Ebay's Meg Whitman Talks Tech and Policy
Meg Whitman retired from Ebay in March after a 10-year stint as president and CEO. Since then, she's been immersed in the Republican presidential campaign, first helping to raise more than $70 million for Mitt Romney's campaign, and now pitching in as a top business adviser for John McCain's run.
In February, she said, McCain's team was a start-up, made up of 40 people in its Arlington headquarters. "We tried to take the McCain campaign from a start-up to a grown-up in six months."
She did the same with Ebay, although it took a bit longer than six months. She spoke about the lessons she learned during the process at the Northern Virginia Technology Council's fall banquet last night.
The most important thing she learned, she said, is that "you need the right person in the right job at the right time with the right values....We had to reorganize early and often." She also said you have to be willing to take chances: "The cost of inaction is far greater than the cost of making mistakes...We're like sharks---if we stop swimming, we die."
On the policy front, she talked about the economy, education and taxes. She's most concerned about the state of math and science education and high school drop out rates.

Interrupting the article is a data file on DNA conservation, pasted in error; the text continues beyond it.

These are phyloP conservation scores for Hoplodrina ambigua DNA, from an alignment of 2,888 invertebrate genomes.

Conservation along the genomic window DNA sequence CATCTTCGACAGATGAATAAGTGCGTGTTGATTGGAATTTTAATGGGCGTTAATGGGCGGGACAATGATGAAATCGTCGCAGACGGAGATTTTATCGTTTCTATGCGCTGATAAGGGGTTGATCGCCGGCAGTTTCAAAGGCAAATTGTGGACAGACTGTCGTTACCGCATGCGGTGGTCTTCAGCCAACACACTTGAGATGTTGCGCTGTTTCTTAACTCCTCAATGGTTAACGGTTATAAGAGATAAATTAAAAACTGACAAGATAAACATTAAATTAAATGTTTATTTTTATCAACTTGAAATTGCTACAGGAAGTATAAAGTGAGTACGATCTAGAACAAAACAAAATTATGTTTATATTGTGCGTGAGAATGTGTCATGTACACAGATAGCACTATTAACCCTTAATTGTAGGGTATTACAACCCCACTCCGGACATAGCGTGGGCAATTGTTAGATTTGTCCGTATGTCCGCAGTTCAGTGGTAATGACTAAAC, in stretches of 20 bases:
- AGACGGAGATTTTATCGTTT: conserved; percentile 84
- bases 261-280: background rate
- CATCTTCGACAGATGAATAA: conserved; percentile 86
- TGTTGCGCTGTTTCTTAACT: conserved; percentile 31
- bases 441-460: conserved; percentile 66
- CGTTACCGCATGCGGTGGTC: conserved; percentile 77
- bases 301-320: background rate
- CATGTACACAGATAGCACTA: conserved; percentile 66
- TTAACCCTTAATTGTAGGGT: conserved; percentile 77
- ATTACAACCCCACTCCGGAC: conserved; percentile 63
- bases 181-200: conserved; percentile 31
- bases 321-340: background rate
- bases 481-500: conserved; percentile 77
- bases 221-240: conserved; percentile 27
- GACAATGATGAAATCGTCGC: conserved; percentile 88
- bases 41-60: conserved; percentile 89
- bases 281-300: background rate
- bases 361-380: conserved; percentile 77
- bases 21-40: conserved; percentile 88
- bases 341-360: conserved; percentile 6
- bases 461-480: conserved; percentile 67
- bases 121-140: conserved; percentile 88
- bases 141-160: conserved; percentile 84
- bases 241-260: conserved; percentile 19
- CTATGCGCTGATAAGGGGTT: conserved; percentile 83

"If we do not rededicate ourselves to education the same way Americans have dedicated themselves to going to the moon and fighting wars, we will not produce a workforce capable of handling the high-paying jobs of the future," she said.
She emphasized the need for ubiquitous broadband in order to help businesses thrive and support new jobs. She applauded Virginia for its efforts to help start-ups and small businesses by streamlining the registration process to operate in the state. Virginia also allows tax credits for angel investors, whose willingness to invest in relatively risky ventures is key to innovation, she said.
The need for more H1B visas is also a sticking point for her, and one that got many nods in agreement from the audience. Currently, the government allows about 60,000 visas per year, which she called "woefully inadequate." The real need is more like 500,000 visas, she said. Bill Gates has testified before Congress many times on this issue.
As a place to start a business, Virginia ranks at the top, she said. California, where Ebay is headquartered, recently ranked on the low end of the scale. "If we were to be starting Ebay again, would we choose California? Probably no," she said.
On the topic of the financial crisis, she said the "number one priority of economic growth is how many jobs you're creating."
"That should be the lens through which every type of policy is viewed," she said.
Government itself is stuck with old-fashioned ways of doing things, with "outdated bureaucratic structures, out-of-control spending patterns and over-reliance on taxes," she said. "Government needs to change it's ways."
What will Whitman's own role be after next Tuesday? She didn't say much last night, but she told USA Today last month that she hasn't ruled out a run for governor of California.
She's retained the political consulting firm run by Steve Schmidt, who now runs the daily operations of the McCain campaign.
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